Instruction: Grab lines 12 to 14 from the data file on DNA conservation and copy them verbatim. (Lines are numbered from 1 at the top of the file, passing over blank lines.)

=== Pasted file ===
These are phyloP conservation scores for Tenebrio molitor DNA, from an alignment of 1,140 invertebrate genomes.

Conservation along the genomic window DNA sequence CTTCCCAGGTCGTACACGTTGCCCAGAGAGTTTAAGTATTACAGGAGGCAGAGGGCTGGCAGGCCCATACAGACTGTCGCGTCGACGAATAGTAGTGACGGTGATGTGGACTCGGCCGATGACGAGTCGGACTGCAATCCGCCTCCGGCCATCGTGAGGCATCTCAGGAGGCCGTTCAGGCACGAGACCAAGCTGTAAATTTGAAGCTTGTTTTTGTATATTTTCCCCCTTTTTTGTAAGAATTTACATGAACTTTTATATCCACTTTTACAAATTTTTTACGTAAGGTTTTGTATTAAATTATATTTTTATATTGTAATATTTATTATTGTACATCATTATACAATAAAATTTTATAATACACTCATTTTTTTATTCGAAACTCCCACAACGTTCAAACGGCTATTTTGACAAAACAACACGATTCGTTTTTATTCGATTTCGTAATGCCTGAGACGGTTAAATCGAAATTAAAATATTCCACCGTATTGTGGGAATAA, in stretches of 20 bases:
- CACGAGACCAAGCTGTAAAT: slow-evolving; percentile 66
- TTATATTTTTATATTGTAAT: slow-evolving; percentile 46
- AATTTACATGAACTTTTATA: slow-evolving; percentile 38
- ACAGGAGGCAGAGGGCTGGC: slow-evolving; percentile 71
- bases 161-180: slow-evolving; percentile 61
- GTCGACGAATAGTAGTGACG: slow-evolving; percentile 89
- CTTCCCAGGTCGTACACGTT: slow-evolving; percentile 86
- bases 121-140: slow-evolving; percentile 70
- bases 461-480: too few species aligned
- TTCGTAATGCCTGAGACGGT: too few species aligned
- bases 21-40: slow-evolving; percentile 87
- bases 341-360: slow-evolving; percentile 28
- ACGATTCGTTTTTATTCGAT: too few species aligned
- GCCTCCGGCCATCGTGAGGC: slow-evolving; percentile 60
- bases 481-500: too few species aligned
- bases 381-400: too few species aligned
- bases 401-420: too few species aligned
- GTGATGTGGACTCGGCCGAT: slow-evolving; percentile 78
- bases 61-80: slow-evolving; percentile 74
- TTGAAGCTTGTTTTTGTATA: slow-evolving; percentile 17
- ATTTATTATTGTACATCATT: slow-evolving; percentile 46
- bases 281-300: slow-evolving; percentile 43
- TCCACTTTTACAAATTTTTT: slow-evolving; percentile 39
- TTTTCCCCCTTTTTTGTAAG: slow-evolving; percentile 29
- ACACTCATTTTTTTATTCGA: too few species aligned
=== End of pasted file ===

- TTCGTAATGCCTGAGACGGT: too few species aligned
- bases 21-40: slow-evolving; percentile 87
- bases 341-360: slow-evolving; percentile 28